Killed! That one dreadful thought gave her the extra strength she needed. With a sudden burst of energy, she bounded forward. She had to get her two children away from the house at all costs. Sarah's mind raced as she drew nearer to the farmhouse. Where would they go? Perhaps if she took them over the hill, behind the farm, they might be sheltered from the blast. There, they might have a slim chance of survival. But on reaching the door she stopped and turned back to face the valley. Something was missing. What was it?
Looking out into the darkness, she realized the screams in the valley had stopped. Now thinking back, she recalled how even before the light had disappeared, the screaming had ended.
Listening hard, she realized there were no sounds at all, just an all pervading silence that hung like a pall over the valley. She glanced around nervously. Even at this time of night, it was never this quiet. There was always the reassuring hoot of a distant owl or the gentle rustling of nocturnal animals foraging for food in the undergrowth. Where were they tonight?
Tears rolled down Sarah's cheeks, as she stood alone by the farmhouse door. Burying her face in her hands, she desperately wished Pete would come home.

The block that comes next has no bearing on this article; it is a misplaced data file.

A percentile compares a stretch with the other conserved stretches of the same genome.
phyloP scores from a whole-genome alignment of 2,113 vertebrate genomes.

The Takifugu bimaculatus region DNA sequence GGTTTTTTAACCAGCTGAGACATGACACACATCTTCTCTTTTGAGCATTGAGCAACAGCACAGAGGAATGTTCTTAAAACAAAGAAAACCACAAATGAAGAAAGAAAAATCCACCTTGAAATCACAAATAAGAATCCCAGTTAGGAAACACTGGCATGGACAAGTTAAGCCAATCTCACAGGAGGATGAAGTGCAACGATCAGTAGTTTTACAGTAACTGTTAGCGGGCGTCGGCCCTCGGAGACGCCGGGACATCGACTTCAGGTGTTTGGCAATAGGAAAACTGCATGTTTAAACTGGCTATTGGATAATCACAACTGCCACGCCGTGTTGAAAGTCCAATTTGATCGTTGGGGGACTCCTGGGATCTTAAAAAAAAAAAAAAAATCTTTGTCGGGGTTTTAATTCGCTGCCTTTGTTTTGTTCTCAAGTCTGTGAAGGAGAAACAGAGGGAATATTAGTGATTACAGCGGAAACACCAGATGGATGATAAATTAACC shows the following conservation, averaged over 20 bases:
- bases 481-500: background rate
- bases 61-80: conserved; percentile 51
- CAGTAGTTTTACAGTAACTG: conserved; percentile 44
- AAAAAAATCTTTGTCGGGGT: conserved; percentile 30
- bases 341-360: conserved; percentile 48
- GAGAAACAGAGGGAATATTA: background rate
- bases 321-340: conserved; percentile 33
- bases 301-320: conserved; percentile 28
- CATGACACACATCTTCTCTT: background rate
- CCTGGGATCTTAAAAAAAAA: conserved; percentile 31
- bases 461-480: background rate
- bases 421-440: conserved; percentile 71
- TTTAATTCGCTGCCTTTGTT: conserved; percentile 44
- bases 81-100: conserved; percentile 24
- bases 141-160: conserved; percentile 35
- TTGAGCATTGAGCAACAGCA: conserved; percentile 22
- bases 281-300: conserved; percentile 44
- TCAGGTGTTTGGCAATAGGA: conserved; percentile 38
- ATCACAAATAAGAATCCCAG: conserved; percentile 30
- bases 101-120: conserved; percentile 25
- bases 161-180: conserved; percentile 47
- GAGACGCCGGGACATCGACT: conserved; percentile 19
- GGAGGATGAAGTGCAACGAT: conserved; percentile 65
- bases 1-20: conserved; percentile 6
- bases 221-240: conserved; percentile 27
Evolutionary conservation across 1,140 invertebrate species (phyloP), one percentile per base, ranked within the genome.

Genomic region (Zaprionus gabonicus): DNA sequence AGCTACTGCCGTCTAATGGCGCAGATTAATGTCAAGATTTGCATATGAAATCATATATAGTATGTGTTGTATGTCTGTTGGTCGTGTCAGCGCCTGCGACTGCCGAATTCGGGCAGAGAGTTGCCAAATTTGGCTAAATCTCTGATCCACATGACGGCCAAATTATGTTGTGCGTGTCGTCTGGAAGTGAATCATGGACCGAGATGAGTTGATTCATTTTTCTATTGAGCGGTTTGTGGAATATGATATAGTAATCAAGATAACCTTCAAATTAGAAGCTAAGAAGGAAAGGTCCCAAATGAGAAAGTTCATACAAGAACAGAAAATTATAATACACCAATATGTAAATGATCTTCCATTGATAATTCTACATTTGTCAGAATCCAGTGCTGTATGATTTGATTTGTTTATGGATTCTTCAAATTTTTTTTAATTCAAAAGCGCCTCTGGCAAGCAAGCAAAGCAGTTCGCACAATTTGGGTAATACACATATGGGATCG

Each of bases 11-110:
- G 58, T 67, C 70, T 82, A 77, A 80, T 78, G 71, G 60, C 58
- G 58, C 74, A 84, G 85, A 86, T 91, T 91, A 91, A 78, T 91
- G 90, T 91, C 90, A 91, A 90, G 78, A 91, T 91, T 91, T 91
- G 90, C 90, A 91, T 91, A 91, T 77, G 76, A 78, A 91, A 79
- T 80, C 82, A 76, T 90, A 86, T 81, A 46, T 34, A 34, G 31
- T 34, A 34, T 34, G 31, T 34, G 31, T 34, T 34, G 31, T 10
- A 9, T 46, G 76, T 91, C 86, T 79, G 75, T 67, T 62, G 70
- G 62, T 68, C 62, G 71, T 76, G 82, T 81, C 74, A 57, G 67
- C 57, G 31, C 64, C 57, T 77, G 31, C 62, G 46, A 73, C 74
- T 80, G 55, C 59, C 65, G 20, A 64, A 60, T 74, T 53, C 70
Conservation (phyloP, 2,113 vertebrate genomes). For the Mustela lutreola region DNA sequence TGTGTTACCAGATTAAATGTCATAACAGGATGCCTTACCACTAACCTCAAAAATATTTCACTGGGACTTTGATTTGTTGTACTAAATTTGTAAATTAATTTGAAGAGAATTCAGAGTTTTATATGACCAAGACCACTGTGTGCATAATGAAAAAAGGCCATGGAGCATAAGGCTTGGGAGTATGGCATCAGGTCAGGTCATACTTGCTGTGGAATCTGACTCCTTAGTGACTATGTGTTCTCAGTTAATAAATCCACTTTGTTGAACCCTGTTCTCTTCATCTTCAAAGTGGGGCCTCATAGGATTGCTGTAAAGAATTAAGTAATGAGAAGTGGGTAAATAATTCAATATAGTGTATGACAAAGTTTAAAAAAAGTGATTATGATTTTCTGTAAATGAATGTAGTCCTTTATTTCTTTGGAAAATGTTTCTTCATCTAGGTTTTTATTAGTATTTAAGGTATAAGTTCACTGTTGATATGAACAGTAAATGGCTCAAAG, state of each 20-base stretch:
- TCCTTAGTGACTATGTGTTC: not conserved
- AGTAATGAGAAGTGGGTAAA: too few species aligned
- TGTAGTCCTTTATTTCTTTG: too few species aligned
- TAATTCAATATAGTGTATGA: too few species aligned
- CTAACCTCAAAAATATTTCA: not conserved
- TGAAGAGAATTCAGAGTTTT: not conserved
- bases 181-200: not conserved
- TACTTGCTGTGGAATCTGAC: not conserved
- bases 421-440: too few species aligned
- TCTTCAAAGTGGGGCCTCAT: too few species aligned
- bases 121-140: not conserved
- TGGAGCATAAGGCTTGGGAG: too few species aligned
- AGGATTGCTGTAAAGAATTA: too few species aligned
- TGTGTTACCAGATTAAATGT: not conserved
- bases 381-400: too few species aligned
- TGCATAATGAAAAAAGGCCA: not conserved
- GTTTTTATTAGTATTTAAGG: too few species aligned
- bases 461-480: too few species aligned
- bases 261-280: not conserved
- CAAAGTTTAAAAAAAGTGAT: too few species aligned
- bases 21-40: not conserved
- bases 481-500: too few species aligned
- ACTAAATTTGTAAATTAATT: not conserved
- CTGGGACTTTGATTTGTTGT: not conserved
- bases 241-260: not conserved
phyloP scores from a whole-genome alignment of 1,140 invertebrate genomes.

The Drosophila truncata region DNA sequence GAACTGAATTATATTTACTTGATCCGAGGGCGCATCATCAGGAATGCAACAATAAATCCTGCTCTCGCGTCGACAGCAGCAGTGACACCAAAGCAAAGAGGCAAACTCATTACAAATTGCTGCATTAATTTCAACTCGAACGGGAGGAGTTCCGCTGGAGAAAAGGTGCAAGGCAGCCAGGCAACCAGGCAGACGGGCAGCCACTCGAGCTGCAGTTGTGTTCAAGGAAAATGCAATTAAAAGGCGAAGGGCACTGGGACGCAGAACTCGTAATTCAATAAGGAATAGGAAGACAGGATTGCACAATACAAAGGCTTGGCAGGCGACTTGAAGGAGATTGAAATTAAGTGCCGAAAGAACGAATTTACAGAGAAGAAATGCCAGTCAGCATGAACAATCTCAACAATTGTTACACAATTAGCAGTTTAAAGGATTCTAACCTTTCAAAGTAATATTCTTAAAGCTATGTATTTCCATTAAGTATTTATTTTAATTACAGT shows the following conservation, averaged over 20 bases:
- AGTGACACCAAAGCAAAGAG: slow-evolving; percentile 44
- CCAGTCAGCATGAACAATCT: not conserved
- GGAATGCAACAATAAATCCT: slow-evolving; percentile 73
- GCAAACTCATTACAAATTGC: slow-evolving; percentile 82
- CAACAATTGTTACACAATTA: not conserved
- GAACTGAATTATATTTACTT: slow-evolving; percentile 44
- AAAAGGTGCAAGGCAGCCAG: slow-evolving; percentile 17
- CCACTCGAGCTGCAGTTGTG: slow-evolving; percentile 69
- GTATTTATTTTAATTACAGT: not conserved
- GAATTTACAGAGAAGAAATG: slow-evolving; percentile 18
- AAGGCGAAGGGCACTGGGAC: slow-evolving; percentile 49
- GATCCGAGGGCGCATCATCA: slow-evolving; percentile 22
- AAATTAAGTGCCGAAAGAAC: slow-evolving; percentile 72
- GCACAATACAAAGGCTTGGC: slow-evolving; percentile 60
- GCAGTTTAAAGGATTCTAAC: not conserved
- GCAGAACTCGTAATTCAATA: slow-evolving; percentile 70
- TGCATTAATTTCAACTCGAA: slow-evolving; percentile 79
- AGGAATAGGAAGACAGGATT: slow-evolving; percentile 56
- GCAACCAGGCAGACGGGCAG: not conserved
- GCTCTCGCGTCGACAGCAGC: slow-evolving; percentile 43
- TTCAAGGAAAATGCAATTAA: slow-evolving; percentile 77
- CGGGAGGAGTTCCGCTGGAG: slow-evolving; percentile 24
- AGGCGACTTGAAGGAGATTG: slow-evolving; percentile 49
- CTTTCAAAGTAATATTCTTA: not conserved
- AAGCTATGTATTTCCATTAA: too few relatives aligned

Sarah had worried about her husband all evening. After putting the children to bed, she paced up and down the kitchen floor, growing more concerned with each passing minute.
Glancing at the clock for the umpteenth time, she wondered where he could be. What was keeping him so late? Pete always made a point of being home in time to read a bedtime story to their two young daughters. Four-year-old Josie and little Becky, half her age, looked forward to it and nothing short of an emergency could keep him away.
But this evening Sarah had even more reason for concern. As Pete believed her to be spending the night with her friend in Alnwick after a trip to the theatre, he should have collected the children from Laura, the wife of one of his farmhands, several hours ago.
As it turned out, Josie had awoken that morning with a sore throat. Though a dose of throat syrup seemed to cure it, Sarah cancelled her arrangements for fear of it recurring. But Pete wasn't aware of the change of plan. When she had tried to reach him on his mobile, she couldn't get through.